The Bloodfin Darter, Etheostoma sanguifluum (or Nothonotus sanguifluus, see below) from the middle Cumberland River drainage in Kentucky and Tennessee. C) male and D) female. From figure 3 in Keck and Near 2013.
Ben Keck at the University of Tennessee and Tom Near at Yale University described the new species based on differences in male nuptial coloration and scale counts.  The new species is the Caney Fork Darter Nothonotus starnesi, restricted to the Caney Fork River system above Great Falls in Grundy, Van Buren, Warren, and White counties near McMinnville Tennessee. It is named after Wayne Starnes, co-author of the Fishes of Tennessee and Curator of Fishes at the North Carolina Museum of Natural History, for his contributions on the natural history and biology of North American freshwater fishes.
The Caney Fork Darter, Nothonotus starnesi, from the Caney Fork River system above Great Falls near McMinnville Tennessee Photo of nuptial male by Dave Neely.

The Caney Fork Darter, like many other darters, displays sexual dimorphism which is most pronounced during the breeding season (May-July), with males having bright red spots on their sides and red and blue in their fins. The species occupies fast-flowing riffles over large cobble and small boulders in medium to large streams. Most populations appear stable, but the Caney Fork Darter’s restricted range, impoundment of habitat by the Great Falls reservoir, and threats from intensive silviculture, livestock production, urbanization, and invasive species put this species at risk and may require future conservation efforts.
The Caney Fork Darter, Nothonotus starnesi, from the Caney Fork River system above Great Falls near McMinnville Tennessee E) male and F) female. From figure 3 in Keck and Near 2013

The taxonomy of the scientific names of the Bloodfin and Caney Fork darters and their close relatives is undergoing changes. These species, as well as some twenty other species, were previously placed in the subgenus Nothonotus within the genus Etheostoma (Etnier and Starnes 1993). Molecular studies based on a mitochondrial gene indicated that the subgenus was more closely related to other darter genera, leading Near and Keck (2005) to elevate Nothonotus to the generic level, which changed the ending on the specific epithet of many species to match the gender of the new genus (e.g. sanguifluum to sanguifluus).  Later molecular studies using nuclear genes in combination with mitochondrial genes (Near et al. 2011) or nuclear genes alone (Near and Keck 2013) showed that Nothonotus and Etheostoma are sister taxa, therefore some ichthyologists retain the genus Etheostoma for these darters while others recognize Nothonotus as a distinct genus.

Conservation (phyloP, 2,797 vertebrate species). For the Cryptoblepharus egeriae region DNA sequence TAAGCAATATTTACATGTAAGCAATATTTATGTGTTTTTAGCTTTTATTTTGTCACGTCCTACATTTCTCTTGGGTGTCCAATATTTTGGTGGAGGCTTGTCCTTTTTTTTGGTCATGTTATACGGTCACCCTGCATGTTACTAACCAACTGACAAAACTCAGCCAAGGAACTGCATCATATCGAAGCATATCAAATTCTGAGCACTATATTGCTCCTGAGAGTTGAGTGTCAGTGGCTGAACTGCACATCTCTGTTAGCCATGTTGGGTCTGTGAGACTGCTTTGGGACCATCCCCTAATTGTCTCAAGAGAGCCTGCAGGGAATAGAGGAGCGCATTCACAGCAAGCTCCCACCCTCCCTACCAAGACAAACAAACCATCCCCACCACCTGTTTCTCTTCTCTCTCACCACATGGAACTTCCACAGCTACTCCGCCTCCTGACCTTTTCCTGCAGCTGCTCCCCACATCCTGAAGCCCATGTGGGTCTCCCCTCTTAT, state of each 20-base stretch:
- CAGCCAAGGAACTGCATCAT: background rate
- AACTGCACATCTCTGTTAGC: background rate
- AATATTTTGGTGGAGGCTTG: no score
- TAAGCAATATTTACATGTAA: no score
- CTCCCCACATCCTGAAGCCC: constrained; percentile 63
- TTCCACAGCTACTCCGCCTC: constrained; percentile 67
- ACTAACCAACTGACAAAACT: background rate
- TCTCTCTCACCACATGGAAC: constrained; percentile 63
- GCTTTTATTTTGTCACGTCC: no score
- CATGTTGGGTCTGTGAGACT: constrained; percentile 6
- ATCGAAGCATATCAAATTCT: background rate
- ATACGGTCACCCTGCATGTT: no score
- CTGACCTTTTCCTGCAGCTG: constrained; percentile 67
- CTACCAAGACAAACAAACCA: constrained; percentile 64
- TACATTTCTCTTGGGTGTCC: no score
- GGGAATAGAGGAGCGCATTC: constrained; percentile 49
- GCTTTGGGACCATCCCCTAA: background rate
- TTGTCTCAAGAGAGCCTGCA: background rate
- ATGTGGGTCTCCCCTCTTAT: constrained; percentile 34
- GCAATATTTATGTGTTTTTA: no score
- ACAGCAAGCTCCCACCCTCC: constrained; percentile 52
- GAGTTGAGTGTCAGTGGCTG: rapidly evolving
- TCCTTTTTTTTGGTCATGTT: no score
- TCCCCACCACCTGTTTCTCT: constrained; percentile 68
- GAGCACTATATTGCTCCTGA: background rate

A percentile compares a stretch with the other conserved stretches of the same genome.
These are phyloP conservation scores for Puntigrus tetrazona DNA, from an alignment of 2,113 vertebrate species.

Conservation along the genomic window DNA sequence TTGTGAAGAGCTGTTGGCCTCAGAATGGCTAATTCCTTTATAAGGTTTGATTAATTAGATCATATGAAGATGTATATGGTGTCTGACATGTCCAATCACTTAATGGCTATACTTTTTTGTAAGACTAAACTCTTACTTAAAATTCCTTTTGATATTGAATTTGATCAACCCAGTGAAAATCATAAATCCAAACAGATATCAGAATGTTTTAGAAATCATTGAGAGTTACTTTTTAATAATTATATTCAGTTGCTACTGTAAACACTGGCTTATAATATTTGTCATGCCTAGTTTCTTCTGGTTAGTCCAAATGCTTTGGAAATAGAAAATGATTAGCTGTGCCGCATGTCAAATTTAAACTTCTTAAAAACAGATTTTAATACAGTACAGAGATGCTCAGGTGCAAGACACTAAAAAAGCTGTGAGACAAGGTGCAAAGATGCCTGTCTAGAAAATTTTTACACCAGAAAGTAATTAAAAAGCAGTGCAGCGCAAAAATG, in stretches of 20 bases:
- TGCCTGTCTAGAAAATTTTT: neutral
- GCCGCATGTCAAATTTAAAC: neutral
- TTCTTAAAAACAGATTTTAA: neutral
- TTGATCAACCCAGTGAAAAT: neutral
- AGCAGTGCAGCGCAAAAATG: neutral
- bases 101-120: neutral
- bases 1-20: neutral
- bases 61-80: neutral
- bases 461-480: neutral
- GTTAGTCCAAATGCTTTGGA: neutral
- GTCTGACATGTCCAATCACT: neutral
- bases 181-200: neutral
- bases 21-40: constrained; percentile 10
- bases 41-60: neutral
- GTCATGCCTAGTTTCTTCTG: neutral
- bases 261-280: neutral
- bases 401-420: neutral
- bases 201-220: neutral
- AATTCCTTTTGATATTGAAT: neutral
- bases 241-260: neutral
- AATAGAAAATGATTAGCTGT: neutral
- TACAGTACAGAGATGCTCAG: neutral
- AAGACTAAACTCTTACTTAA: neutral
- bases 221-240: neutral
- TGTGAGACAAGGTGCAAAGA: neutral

Distribution of the Caney Fork Darter, Nothonotus starnesi, and other closely-related species in the Cumberland River drainage in Kentucky and Tennessee From figure 2 in Keck and Near 2013.
Citation for species description:
Keck, B.P., and T.J. Near. 2013. A new species of Nothonotus darter (Teleostei: Percidae) from the Caney Fork in Tennessee, USA. Bulletin of the Peabody Museum of Natural History 54:3-21.
Other citations:
Etnier, D.A., and W.C. Starnes. 1993. The Fishes of Tennessee. The University of Tennessee Press, Knoxville.
Near, T.J., C.M. Bossu, G.S. Bradburd, R.L. Carlson, R.C. Harrington, P.R. Hollingsworth Jr., B.P. Keck, and D.A. Etnier. 2011. Phylogeny and temporal diversification of darters (Percidae: Etheostomatinae). Systematic Biology 60:565-595.
Near, T.J., and B.P. Keck. 2013. Free from mitochondrial DNA: nuclear genes and the inference of species trees among closely related darter lineages (Teleostei: Percidae: Etheostomatinae). Molecular Phylogenetics and Evolution 66:868-876.
Near, T.J., and B.P. Keck. 2005. Dispersal, vicariance, and timing of diversification in Nothonotus darters. Molecular Ecology 14: 3485-3496.

Wednesday, March 27, 2013

Study Predicts Climate Change Threatens Trout Habitat

A study by researchers from the U.S. Forest Service, the U.S. Geological Survey, Colorado State University, the University of Washington and Trout Unlimited found that climate change will likely cause a 50% decrease in trout habitat by 2080 in the western United States. Warmer temperatures as well as changes in stream flow and interactions with competing species were all named as contributors to the decline.

The Cutthroat Trout (Oncorhynchus clarkii), the only trout species native to much of the West, is projected to be the most drastically impacted. The Westslope Cutthroat Trout (Oncorhynchus clarkii lewisi), a subspecies, is the Montana state fish and has inspired numerous conservation efforts.